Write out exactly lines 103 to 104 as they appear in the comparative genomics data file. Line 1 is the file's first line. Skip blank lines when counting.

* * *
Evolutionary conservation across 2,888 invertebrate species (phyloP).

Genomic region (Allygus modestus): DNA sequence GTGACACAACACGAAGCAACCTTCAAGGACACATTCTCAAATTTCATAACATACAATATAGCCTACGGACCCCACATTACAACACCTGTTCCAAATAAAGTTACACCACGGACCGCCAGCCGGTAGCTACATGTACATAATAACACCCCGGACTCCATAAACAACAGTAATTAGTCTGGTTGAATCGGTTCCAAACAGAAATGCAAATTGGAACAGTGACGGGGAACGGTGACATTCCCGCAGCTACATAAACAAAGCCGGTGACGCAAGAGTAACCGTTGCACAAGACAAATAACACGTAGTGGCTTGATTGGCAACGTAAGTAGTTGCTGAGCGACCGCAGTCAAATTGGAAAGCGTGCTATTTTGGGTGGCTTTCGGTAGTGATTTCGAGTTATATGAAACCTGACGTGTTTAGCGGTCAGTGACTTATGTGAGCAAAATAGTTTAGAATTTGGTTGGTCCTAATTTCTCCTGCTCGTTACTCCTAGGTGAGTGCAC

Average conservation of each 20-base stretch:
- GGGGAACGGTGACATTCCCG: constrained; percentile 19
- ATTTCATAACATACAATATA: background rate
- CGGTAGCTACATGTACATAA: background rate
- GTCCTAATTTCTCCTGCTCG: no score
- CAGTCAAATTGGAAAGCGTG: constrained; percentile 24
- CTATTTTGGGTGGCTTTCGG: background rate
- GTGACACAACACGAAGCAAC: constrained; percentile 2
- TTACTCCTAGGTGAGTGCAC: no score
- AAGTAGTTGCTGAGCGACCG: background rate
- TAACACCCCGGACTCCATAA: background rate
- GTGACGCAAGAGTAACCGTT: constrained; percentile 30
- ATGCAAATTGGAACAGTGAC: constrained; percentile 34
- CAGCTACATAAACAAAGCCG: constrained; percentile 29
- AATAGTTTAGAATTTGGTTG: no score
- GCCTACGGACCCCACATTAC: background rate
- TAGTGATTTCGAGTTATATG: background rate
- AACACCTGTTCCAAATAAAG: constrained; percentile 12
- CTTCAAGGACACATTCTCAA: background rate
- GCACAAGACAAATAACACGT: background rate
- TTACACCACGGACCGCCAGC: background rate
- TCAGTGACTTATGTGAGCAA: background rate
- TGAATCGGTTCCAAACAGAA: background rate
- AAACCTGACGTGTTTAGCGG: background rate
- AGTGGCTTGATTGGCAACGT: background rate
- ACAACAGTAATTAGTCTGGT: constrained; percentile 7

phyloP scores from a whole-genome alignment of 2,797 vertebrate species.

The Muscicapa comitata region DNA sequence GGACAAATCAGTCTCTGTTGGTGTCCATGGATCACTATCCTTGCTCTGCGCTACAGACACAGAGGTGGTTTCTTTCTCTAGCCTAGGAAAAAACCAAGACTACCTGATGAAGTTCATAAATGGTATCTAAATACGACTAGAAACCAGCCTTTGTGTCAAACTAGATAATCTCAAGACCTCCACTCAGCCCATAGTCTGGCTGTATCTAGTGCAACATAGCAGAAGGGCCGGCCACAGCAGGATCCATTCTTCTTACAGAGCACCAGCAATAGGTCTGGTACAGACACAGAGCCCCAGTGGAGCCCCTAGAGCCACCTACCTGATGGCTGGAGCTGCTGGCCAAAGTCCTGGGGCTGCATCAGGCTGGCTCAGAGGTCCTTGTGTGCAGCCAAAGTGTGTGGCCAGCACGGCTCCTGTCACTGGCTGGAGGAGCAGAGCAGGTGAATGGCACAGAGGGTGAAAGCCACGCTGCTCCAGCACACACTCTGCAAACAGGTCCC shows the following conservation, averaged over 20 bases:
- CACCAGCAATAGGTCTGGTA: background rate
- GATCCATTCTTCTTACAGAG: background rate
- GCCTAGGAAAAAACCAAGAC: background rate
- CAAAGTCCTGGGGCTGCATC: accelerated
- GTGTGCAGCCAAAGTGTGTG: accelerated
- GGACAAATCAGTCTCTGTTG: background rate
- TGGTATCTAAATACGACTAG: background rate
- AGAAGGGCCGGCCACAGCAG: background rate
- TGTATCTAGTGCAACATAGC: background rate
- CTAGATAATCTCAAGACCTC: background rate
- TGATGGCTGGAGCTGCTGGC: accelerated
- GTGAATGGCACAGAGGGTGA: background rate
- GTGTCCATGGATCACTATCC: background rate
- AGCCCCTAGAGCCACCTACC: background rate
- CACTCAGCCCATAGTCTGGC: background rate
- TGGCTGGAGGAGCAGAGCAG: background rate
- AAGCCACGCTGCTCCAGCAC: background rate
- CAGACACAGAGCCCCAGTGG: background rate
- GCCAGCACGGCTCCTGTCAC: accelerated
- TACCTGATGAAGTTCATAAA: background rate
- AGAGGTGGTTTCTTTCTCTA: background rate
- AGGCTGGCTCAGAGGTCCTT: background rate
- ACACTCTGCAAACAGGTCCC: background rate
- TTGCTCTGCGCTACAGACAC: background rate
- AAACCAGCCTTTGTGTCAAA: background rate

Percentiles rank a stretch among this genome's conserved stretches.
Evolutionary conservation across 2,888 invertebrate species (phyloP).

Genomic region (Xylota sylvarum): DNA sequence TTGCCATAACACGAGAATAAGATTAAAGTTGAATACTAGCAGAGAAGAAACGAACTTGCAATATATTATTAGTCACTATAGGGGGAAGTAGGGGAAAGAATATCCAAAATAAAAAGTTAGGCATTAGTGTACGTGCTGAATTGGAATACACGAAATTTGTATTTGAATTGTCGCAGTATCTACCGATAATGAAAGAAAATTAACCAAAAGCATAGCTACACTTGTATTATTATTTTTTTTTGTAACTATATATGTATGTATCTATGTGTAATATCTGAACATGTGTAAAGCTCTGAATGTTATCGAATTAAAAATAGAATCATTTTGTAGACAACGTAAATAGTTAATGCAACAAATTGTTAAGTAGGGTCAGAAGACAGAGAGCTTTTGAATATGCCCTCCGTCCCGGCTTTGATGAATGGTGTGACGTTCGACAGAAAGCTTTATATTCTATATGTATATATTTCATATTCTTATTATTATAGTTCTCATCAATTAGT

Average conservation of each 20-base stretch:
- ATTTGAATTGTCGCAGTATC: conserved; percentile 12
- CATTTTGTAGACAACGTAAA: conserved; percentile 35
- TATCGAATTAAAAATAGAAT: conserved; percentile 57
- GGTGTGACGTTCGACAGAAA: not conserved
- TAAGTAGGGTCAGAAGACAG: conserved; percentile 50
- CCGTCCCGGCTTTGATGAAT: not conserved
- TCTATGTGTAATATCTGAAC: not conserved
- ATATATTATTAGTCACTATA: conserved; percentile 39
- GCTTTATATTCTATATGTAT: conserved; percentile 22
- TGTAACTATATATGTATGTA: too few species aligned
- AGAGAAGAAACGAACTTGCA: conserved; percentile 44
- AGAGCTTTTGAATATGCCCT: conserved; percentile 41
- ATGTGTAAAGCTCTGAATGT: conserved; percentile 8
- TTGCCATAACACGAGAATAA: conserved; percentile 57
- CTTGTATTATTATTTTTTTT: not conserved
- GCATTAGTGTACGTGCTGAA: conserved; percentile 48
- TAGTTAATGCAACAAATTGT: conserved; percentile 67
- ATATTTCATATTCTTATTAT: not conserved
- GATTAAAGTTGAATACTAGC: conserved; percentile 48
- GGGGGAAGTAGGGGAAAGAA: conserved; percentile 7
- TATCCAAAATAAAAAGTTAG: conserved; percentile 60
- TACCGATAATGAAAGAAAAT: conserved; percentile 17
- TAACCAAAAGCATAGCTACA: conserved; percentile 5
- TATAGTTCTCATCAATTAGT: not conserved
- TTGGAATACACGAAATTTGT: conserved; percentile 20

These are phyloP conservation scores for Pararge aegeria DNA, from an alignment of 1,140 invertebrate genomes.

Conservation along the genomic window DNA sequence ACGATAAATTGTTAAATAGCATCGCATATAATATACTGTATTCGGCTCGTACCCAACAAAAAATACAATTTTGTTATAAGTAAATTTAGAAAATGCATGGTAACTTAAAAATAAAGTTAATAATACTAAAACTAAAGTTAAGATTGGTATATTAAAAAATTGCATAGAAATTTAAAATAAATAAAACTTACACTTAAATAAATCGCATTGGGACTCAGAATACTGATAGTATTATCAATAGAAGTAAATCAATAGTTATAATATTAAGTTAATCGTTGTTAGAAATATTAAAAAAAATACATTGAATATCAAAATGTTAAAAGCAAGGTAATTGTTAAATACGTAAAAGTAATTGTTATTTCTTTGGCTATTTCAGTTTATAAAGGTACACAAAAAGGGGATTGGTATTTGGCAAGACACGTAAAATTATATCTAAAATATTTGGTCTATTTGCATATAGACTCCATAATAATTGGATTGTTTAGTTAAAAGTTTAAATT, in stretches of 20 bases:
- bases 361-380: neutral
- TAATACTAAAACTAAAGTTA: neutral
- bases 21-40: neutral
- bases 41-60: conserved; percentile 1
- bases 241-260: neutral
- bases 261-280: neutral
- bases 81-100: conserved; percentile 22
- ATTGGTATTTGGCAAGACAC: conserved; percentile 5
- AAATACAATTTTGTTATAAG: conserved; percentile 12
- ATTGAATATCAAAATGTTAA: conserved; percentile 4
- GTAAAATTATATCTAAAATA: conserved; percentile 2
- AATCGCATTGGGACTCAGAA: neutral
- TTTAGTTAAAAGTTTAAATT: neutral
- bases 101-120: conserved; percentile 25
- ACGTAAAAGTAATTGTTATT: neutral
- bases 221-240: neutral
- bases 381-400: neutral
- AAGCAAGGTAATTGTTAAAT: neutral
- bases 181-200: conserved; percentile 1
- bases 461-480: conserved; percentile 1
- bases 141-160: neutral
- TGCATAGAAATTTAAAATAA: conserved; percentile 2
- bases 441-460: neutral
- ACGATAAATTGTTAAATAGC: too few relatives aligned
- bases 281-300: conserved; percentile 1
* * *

- bases 381-400: neutral
- AAGCAAGGTAATTGTTAAAT: neutral